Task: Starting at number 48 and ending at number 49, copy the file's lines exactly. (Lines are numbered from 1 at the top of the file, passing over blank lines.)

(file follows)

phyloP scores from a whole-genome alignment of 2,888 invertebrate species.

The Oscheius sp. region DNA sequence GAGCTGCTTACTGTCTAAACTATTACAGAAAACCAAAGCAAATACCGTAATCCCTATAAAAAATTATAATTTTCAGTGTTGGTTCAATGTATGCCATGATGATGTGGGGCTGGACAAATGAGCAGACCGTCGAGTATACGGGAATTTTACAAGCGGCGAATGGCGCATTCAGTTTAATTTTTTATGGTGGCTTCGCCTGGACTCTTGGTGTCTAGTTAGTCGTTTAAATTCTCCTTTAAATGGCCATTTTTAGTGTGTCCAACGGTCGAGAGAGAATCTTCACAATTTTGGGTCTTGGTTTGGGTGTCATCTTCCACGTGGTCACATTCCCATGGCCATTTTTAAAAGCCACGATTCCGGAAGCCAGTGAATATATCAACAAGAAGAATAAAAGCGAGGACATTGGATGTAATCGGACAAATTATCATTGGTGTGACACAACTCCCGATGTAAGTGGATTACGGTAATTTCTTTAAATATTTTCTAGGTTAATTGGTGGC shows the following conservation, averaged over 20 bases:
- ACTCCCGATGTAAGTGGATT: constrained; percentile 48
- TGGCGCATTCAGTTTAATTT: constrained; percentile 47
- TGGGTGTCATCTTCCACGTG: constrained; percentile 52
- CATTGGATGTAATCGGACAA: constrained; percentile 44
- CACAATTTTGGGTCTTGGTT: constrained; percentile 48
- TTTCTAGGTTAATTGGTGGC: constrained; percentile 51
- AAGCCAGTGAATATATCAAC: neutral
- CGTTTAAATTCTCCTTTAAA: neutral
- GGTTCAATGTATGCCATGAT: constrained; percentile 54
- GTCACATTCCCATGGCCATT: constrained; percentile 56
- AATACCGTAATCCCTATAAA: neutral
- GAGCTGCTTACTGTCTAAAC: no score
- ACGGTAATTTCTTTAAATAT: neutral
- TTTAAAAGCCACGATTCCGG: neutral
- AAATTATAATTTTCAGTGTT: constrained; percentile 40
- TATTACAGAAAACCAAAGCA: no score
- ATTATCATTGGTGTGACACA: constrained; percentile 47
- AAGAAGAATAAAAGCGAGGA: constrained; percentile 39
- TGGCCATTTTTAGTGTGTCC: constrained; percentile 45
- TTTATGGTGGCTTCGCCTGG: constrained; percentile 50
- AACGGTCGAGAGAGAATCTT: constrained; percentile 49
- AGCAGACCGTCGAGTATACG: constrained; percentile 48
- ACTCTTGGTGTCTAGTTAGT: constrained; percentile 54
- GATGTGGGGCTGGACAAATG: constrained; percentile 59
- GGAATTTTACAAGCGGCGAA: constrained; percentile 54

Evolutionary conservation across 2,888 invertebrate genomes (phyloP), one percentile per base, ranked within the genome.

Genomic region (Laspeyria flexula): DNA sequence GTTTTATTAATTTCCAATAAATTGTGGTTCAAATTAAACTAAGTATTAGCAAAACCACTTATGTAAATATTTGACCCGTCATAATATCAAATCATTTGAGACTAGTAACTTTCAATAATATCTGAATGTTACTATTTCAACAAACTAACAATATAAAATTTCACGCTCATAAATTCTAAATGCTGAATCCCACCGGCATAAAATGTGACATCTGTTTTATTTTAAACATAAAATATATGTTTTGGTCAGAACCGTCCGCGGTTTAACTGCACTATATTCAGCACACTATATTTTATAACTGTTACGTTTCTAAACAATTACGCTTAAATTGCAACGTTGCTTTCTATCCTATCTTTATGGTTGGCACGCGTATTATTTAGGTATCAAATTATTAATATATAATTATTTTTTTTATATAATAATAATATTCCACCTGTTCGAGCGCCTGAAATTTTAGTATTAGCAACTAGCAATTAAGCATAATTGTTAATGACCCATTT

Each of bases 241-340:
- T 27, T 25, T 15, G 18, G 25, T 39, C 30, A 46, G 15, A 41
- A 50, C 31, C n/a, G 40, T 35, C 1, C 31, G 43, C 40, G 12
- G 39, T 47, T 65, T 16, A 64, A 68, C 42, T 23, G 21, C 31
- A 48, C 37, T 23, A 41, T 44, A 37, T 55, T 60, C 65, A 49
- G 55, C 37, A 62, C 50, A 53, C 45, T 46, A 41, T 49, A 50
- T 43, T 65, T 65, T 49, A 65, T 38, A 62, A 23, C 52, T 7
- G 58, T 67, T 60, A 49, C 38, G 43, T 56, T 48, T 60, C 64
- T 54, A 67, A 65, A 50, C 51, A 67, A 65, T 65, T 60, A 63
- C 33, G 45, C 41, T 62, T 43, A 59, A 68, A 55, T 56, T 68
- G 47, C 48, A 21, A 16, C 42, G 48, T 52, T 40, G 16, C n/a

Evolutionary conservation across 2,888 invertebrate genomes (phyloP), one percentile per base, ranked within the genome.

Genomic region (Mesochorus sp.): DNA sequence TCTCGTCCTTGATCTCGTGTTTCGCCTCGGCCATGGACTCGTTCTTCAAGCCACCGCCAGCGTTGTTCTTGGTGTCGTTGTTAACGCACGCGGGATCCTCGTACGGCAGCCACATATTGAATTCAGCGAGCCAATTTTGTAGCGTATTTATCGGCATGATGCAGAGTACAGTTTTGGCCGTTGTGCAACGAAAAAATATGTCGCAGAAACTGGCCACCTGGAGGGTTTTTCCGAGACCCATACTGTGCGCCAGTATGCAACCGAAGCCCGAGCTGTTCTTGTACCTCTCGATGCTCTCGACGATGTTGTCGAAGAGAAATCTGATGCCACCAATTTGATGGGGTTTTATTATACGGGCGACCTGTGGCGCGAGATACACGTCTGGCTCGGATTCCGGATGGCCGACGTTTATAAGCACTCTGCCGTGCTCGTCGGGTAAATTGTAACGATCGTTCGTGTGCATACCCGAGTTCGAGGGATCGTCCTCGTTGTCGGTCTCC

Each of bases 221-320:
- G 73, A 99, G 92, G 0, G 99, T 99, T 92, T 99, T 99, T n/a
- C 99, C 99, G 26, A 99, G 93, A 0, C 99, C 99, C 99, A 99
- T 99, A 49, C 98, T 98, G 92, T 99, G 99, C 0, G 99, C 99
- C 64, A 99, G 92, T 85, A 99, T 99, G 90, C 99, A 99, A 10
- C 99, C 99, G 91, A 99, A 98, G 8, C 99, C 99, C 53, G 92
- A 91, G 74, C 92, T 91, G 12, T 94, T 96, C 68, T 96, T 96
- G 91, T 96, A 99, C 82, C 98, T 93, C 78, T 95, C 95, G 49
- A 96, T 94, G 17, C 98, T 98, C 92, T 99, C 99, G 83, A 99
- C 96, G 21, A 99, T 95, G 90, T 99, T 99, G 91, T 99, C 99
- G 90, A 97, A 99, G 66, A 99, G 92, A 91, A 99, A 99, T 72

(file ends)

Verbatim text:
- C 99, C 99, G 91, A 99, A 98, G 8, C 99, C 99, C 53, G 92
- A 91, G 74, C 92, T 91, G 12, T 94, T 96, C 68, T 96, T 96